The group behind an attack on Twitter last year is now in the botnet-renting business - a racket security pros say can be very profitable.
From spamming to harvesting data, botnets are a hot commodity for
attackers. But as the Iranian Cyber Army's decision to sell access to its
botnet shows, hawking access to compromised computers can be
price of a botnet
depends on a number of factors. The first is size, noted
Imperva Senior Security Strategist Noa Bar Yosef. Beyond that, it often depends
on what type of attack is being planned, the length of the attack, the
target and its geo-location.
"Although a rental is based on a multitude of factors as stated above,
to give some ballpark figures," she said, "a 24-hour DDoS
[distributed denial of service] attack can be anything from a mere $50 to
several thousand dollars for a larger network attack. Spamming a million e-mails,
given a list, ranges [from] $150 to $200. ... A monthly membership for phishing
sites is roughly $2,000."
Researchers at Damballa said the company has seen the 24-hour rental of 100,000-strong
botnets cost $50 to $200 for a DDoS attack. Symantec, meanwhile, reported its
researchers recently found an advertisement for the "Eleonor" botnet
with an even lower price tag-just $40 a day, though it was not clear what the
buyer would be getting for that.
The Iranian Cyber Army (ICA) was in the
spotlight last year when the group launched an attack on Twitter
in December 2009
that redirected roughly 80 percent of the site's traffic.
The group also attacked the Chinese search engine Baidu. According
, in September the Website of TechCrunch Europe was hacked after
attackers installed a page that redirects the blog's readers to a crime server
that then executed a script and installed malware. The crime server was using
an exploit kit tied to the group, Seculert reported.
These days the cyber-crew appears to be leasing part of its botnet to other
groups that then install different types of malware on the machines, such
as Bredolab and Zeus, Seculert said. To Bar Yosef, it is not all that
"Cyber-criminals, just like real-life criminals, seek for different
sources of revenue," she explained. "Botnet growers are continuously
advertising their services. What is interesting in the case of ICA
is that they were the ones performing the attack. From their point of view,
most of their attacks were politically motivated. But they seem to have asked
themselves: Why can't we make extra on the side with our infrastructure?"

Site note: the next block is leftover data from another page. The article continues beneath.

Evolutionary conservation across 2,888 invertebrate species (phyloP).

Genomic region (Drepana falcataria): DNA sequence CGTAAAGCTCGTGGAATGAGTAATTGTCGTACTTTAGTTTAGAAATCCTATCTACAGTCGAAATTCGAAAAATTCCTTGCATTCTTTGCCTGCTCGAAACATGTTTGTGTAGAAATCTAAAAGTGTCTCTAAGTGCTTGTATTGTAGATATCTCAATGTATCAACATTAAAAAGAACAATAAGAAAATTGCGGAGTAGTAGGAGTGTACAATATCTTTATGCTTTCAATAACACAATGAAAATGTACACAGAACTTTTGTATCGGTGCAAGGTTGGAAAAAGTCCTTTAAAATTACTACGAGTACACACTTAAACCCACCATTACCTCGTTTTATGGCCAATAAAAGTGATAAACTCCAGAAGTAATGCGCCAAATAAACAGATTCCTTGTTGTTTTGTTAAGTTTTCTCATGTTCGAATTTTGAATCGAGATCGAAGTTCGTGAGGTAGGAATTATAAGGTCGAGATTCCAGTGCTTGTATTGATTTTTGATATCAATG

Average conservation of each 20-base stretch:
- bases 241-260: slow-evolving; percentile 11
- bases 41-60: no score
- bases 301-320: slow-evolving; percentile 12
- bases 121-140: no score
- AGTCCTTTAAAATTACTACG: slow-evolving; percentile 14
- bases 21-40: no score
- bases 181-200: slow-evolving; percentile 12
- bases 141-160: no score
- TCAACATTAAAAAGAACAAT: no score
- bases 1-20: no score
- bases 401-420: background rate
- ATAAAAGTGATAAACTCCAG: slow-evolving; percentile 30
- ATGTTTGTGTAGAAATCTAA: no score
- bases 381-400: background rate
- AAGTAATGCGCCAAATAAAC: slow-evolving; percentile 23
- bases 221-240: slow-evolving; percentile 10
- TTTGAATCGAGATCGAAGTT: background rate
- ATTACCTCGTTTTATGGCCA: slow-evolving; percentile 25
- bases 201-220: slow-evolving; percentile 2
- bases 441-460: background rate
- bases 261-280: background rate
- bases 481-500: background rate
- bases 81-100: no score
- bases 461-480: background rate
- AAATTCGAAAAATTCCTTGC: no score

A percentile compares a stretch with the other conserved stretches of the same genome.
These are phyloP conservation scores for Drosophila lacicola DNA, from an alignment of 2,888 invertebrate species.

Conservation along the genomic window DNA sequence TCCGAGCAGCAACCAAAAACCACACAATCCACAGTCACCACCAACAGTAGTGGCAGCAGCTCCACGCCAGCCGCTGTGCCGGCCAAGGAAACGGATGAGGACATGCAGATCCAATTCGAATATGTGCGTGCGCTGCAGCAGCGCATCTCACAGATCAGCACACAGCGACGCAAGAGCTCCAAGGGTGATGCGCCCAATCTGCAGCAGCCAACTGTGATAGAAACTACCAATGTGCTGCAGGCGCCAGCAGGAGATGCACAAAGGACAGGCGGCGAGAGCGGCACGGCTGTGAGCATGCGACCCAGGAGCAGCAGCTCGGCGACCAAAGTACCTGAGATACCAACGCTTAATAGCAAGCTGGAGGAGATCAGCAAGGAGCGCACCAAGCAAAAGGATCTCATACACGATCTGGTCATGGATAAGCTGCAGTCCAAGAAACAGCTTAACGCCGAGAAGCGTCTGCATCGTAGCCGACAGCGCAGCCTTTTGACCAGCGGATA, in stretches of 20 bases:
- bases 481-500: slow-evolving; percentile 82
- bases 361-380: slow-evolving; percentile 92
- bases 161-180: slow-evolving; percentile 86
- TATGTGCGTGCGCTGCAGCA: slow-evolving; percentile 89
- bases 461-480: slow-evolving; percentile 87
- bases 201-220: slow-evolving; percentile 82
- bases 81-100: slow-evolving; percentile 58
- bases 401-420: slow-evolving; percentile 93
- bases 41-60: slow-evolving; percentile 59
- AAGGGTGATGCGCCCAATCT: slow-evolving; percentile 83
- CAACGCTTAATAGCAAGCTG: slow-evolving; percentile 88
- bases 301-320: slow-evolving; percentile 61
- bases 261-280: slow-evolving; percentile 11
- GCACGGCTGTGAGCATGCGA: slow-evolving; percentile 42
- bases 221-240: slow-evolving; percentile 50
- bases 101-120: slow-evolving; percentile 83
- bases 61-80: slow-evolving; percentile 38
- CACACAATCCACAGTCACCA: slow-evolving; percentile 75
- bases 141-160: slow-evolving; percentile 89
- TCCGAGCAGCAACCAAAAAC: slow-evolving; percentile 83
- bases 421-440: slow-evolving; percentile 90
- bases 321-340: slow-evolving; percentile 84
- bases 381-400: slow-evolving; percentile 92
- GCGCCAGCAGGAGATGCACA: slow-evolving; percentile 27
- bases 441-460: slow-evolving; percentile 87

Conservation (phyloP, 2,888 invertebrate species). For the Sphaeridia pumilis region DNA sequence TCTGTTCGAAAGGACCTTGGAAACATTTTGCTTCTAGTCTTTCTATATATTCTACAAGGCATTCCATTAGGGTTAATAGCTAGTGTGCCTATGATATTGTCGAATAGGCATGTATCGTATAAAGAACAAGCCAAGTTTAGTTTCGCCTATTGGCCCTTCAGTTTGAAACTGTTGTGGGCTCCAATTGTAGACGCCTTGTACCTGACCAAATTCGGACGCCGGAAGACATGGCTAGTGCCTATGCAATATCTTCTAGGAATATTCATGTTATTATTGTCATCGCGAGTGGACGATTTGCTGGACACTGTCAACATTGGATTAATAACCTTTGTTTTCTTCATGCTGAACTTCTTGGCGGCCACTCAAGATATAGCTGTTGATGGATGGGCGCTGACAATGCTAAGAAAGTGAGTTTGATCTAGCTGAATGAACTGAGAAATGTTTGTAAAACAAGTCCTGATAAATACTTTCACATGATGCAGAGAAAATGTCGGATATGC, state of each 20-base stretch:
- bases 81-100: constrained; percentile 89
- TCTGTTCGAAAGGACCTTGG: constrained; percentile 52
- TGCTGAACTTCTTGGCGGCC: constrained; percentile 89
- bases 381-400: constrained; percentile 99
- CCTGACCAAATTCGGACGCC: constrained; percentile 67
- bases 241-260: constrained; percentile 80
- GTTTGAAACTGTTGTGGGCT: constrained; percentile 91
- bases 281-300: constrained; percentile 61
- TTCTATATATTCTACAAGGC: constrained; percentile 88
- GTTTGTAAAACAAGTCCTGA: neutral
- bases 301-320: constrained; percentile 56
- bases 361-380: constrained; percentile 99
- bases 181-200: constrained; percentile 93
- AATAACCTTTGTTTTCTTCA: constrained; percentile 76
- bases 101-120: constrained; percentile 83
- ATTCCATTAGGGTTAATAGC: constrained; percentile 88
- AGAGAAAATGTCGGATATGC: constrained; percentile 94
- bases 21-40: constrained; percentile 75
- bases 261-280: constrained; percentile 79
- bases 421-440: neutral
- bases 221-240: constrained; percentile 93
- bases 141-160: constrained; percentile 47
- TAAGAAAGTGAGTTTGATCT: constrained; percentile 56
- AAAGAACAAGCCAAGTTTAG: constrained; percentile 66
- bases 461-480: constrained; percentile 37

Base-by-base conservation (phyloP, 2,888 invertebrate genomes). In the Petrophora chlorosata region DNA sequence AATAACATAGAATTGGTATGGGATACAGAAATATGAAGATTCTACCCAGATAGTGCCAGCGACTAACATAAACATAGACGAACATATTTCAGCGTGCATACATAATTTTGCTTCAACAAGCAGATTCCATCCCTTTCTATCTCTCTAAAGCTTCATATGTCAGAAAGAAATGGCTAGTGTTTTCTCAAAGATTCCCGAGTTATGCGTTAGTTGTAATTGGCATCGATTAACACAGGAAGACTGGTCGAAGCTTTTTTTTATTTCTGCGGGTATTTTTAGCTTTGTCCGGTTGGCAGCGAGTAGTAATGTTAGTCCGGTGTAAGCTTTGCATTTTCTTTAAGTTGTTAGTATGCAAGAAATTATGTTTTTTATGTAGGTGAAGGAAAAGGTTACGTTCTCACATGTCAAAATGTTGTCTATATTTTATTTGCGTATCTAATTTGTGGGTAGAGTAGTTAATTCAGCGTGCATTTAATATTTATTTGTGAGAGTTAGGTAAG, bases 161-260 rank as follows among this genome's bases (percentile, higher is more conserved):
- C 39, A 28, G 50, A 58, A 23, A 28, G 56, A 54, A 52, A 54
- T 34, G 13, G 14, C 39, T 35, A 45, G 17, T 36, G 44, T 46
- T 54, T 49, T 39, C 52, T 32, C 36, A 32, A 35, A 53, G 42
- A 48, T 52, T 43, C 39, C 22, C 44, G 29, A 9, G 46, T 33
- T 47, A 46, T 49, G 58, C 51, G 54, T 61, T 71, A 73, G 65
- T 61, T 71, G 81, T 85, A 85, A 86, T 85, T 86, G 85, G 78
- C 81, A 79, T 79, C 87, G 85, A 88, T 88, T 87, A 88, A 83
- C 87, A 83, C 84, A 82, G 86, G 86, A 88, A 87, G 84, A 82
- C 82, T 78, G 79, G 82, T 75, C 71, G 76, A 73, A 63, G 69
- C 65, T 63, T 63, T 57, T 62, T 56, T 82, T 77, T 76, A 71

From the standpoint of security, the prospect of botnets-for-sale does not
much for vendors
. Taking down one group may work temporarily, but there is
usually another group that will take its place, noted Marc Fossi, manager of
research and development for Symantec Security Response.
"A botnet grower has a large number of computers under his control,"
Bar Yosef said. "He rents a certain amount of these zombies for different
purposes. Each of these rentals together provide[s] a botnet. So botnets range
is size, but ultimately it can be sourced to the grower. So criminals are not
selling portions of their botnet; rather they are renting portions of the
computers under their controls according to the needs and requirements of the
In the cyber-underground, botnet victims are a form of currency, Gunter
Ollmann, vice president of research at Damballa, told eWEEK. A particular
management tool may cost $500 to purchase but could be traded for 4,000
bot victims in the U.K.,
for example. The hurdles to building a botnet are so low now "any man and
his dog can get started in this business," he said.
"The build-to-sell model for botnets is the most common model, and
there are hundreds of professional operators that exist purely to supply this
market," he said. "Similarly, there's a whole ecosystem around
building fast-growing botnets. ... The buying and selling of botnets [or portions
of botnets] make it more difficult to track. However, by monitoring the command
and control infrastructure of the botnet, it's normally fairly easy to provide
attribution to a particular criminal botnet operator.
"At the end of the day, knowing who the operator is and what they use
their botnets for is most important in understanding the threat they really
represent," he added.